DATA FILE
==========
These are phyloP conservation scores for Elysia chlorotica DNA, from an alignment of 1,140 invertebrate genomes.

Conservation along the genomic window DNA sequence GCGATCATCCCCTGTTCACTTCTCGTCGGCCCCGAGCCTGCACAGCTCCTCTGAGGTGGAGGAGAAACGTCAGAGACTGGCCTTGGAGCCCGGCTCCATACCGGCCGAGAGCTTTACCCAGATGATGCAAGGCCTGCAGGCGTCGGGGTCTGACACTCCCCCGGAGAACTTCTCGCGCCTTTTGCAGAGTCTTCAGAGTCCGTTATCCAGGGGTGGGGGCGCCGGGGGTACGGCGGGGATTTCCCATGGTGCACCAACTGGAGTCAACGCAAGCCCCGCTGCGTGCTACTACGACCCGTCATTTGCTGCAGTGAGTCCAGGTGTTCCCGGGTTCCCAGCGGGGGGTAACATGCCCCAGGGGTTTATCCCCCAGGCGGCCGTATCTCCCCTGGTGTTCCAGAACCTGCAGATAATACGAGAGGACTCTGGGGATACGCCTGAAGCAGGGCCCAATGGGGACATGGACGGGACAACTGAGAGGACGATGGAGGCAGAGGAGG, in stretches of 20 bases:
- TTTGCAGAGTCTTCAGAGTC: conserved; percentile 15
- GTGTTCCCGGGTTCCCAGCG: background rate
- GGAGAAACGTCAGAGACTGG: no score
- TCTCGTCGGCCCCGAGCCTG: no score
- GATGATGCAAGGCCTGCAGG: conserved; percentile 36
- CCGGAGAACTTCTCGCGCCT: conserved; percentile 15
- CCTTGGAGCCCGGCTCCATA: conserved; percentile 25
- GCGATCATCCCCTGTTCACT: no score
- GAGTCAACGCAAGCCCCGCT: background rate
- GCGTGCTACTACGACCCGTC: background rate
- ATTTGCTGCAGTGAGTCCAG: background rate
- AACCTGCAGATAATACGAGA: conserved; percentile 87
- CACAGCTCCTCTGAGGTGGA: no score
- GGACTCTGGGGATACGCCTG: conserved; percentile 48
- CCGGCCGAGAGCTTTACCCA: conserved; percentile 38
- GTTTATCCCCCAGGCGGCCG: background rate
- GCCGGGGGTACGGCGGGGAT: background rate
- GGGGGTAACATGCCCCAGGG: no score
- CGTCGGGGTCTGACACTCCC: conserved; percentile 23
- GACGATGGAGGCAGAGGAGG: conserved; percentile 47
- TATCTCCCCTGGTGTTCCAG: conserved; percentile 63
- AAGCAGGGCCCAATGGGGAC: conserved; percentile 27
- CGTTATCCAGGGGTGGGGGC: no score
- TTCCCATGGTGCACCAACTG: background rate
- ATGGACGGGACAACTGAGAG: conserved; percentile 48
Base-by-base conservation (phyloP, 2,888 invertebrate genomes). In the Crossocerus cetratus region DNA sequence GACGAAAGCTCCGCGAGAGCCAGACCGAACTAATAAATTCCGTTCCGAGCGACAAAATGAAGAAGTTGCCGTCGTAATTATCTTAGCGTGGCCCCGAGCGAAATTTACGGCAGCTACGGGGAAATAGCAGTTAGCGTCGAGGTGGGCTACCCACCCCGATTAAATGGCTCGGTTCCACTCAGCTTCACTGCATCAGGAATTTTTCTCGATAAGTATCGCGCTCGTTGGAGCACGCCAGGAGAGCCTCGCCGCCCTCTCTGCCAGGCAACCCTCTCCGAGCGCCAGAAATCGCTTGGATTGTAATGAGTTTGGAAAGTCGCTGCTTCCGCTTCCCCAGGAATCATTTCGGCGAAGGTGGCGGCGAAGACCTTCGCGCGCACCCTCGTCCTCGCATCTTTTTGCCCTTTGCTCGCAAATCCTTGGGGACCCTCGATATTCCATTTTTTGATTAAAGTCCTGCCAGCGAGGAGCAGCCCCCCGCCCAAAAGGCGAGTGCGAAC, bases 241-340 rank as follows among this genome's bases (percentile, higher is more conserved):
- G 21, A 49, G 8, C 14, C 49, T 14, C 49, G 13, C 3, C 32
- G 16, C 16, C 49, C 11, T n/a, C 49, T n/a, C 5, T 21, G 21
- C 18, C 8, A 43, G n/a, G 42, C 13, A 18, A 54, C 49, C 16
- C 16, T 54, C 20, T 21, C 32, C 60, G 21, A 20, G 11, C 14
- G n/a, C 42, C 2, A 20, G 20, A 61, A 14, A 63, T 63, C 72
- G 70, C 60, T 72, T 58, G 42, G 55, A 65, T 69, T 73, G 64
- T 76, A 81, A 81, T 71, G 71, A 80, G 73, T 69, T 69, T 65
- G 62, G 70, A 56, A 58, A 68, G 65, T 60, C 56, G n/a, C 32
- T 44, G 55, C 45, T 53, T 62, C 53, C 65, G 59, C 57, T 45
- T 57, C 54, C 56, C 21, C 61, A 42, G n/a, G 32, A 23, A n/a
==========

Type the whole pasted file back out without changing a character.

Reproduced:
These are phyloP conservation scores for Elysia chlorotica DNA, from an alignment of 1,140 invertebrate genomes.

Conservation along the genomic window DNA sequence GCGATCATCCCCTGTTCACTTCTCGTCGGCCCCGAGCCTGCACAGCTCCTCTGAGGTGGAGGAGAAACGTCAGAGACTGGCCTTGGAGCCCGGCTCCATACCGGCCGAGAGCTTTACCCAGATGATGCAAGGCCTGCAGGCGTCGGGGTCTGACACTCCCCCGGAGAACTTCTCGCGCCTTTTGCAGAGTCTTCAGAGTCCGTTATCCAGGGGTGGGGGCGCCGGGGGTACGGCGGGGATTTCCCATGGTGCACCAACTGGAGTCAACGCAAGCCCCGCTGCGTGCTACTACGACCCGTCATTTGCTGCAGTGAGTCCAGGTGTTCCCGGGTTCCCAGCGGGGGGTAACATGCCCCAGGGGTTTATCCCCCAGGCGGCCGTATCTCCCCTGGTGTTCCAGAACCTGCAGATAATACGAGAGGACTCTGGGGATACGCCTGAAGCAGGGCCCAATGGGGACATGGACGGGACAACTGAGAGGACGATGGAGGCAGAGGAGG, in stretches of 20 bases:
- TTTGCAGAGTCTTCAGAGTC: conserved; percentile 15
- GTGTTCCCGGGTTCCCAGCG: background rate
- GGAGAAACGTCAGAGACTGG: no score
- TCTCGTCGGCCCCGAGCCTG: no score
- GATGATGCAAGGCCTGCAGG: conserved; percentile 36
- CCGGAGAACTTCTCGCGCCT: conserved; percentile 15
- CCTTGGAGCCCGGCTCCATA: conserved; percentile 25
- GCGATCATCCCCTGTTCACT: no score
- GAGTCAACGCAAGCCCCGCT: background rate
- GCGTGCTACTACGACCCGTC: background rate
- ATTTGCTGCAGTGAGTCCAG: background rate
- AACCTGCAGATAATACGAGA: conserved; percentile 87
- CACAGCTCCTCTGAGGTGGA: no score
- GGACTCTGGGGATACGCCTG: conserved; percentile 48
- CCGGCCGAGAGCTTTACCCA: conserved; percentile 38
- GTTTATCCCCCAGGCGGCCG: background rate
- GCCGGGGGTACGGCGGGGAT: background rate
- GGGGGTAACATGCCCCAGGG: no score
- CGTCGGGGTCTGACACTCCC: conserved; percentile 23
- GACGATGGAGGCAGAGGAGG: conserved; percentile 47
- TATCTCCCCTGGTGTTCCAG: conserved; percentile 63
- AAGCAGGGCCCAATGGGGAC: conserved; percentile 27
- CGTTATCCAGGGGTGGGGGC: no score
- TTCCCATGGTGCACCAACTG: background rate
- ATGGACGGGACAACTGAGAG: conserved; percentile 48
Base-by-base conservation (phyloP, 2,888 invertebrate genomes). In the Crossocerus cetratus region DNA sequence GACGAAAGCTCCGCGAGAGCCAGACCGAACTAATAAATTCCGTTCCGAGCGACAAAATGAAGAAGTTGCCGTCGTAATTATCTTAGCGTGGCCCCGAGCGAAATTTACGGCAGCTACGGGGAAATAGCAGTTAGCGTCGAGGTGGGCTACCCACCCCGATTAAATGGCTCGGTTCCACTCAGCTTCACTGCATCAGGAATTTTTCTCGATAAGTATCGCGCTCGTTGGAGCACGCCAGGAGAGCCTCGCCGCCCTCTCTGCCAGGCAACCCTCTCCGAGCGCCAGAAATCGCTTGGATTGTAATGAGTTTGGAAAGTCGCTGCTTCCGCTTCCCCAGGAATCATTTCGGCGAAGGTGGCGGCGAAGACCTTCGCGCGCACCCTCGTCCTCGCATCTTTTTGCCCTTTGCTCGCAAATCCTTGGGGACCCTCGATATTCCATTTTTTGATTAAAGTCCTGCCAGCGAGGAGCAGCCCCCCGCCCAAAAGGCGAGTGCGAAC, bases 241-340 rank as follows among this genome's bases (percentile, higher is more conserved):
- G 21, A 49, G 8, C 14, C 49, T 14, C 49, G 13, C 3, C 32
- G 16, C 16, C 49, C 11, T n/a, C 49, T n/a, C 5, T 21, G 21
- C 18, C 8, A 43, G n/a, G 42, C 13, A 18, A 54, C 49, C 16
- C 16, T 54, C 20, T 21, C 32, C 60, G 21, A 20, G 11, C 14
- G n/a, C 42, C 2, A 20, G 20, A 61, A 14, A 63, T 63, C 72
- G 70, C 60, T 72, T 58, G 42, G 55, A 65, T 69, T 73, G 64
- T 76, A 81, A 81, T 71, G 71, A 80, G 73, T 69, T 69, T 65
- G 62, G 70, A 56, A 58, A 68, G 65, T 60, C 56, G n/a, C 32
- T 44, G 55, C 45, T 53, T 62, C 53, C 65, G 59, C 57, T 45
- T 57, C 54, C 56, C 21, C 61, A 42, G n/a, G 32, A 23, A n/a